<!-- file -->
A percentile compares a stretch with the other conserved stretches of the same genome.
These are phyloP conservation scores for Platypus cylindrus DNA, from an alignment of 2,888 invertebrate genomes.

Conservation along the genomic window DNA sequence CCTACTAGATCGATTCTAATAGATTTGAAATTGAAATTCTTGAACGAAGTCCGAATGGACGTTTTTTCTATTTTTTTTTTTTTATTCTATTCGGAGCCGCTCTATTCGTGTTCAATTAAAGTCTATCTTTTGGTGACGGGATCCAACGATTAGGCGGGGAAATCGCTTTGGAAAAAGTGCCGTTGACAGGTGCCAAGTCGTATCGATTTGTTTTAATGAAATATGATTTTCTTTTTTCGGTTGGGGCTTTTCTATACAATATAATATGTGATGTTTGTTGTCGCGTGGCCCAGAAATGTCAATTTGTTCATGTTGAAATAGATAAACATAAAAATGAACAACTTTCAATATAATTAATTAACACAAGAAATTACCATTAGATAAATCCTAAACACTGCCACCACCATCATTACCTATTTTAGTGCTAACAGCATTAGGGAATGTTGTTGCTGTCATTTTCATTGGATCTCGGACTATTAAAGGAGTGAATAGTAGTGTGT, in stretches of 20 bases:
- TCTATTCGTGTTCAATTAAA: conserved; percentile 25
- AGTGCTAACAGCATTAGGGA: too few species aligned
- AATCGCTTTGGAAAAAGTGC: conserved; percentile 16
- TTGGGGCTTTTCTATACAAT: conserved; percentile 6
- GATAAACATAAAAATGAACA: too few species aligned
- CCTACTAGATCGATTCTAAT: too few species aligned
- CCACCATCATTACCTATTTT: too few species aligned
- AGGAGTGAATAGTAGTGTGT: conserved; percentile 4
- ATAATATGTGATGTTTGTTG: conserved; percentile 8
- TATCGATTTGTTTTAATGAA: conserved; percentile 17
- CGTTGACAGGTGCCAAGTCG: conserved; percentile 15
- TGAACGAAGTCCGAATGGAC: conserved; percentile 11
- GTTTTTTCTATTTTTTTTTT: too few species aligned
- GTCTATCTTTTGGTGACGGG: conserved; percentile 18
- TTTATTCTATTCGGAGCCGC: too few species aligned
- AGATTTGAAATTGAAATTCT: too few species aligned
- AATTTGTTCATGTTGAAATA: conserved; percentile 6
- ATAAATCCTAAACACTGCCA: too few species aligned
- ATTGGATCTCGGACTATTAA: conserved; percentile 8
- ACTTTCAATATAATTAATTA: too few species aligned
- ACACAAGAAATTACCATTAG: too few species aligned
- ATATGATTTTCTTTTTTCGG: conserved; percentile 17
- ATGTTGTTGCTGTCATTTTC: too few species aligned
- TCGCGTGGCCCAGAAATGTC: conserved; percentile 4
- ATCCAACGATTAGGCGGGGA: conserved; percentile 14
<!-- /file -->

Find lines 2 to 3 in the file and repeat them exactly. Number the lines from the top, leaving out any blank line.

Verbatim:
These are phyloP conservation scores for Platypus cylindrus DNA, from an alignment of 2,888 invertebrate genomes.

Conservation along the genomic window DNA sequence CCTACTAGATCGATTCTAATAGATTTGAAATTGAAATTCTTGAACGAAGTCCGAATGGACGTTTTTTCTATTTTTTTTTTTTTATTCTATTCGGAGCCGCTCTATTCGTGTTCAATTAAAGTCTATCTTTTGGTGACGGGATCCAACGATTAGGCGGGGAAATCGCTTTGGAAAAAGTGCCGTTGACAGGTGCCAAGTCGTATCGATTTGTTTTAATGAAATATGATTTTCTTTTTTCGGTTGGGGCTTTTCTATACAATATAATATGTGATGTTTGTTGTCGCGTGGCCCAGAAATGTCAATTTGTTCATGTTGAAATAGATAAACATAAAAATGAACAACTTTCAATATAATTAATTAACACAAGAAATTACCATTAGATAAATCCTAAACACTGCCACCACCATCATTACCTATTTTAGTGCTAACAGCATTAGGGAATGTTGTTGCTGTCATTTTCATTGGATCTCGGACTATTAAAGGAGTGAATAGTAGTGTGT, in stretches of 20 bases: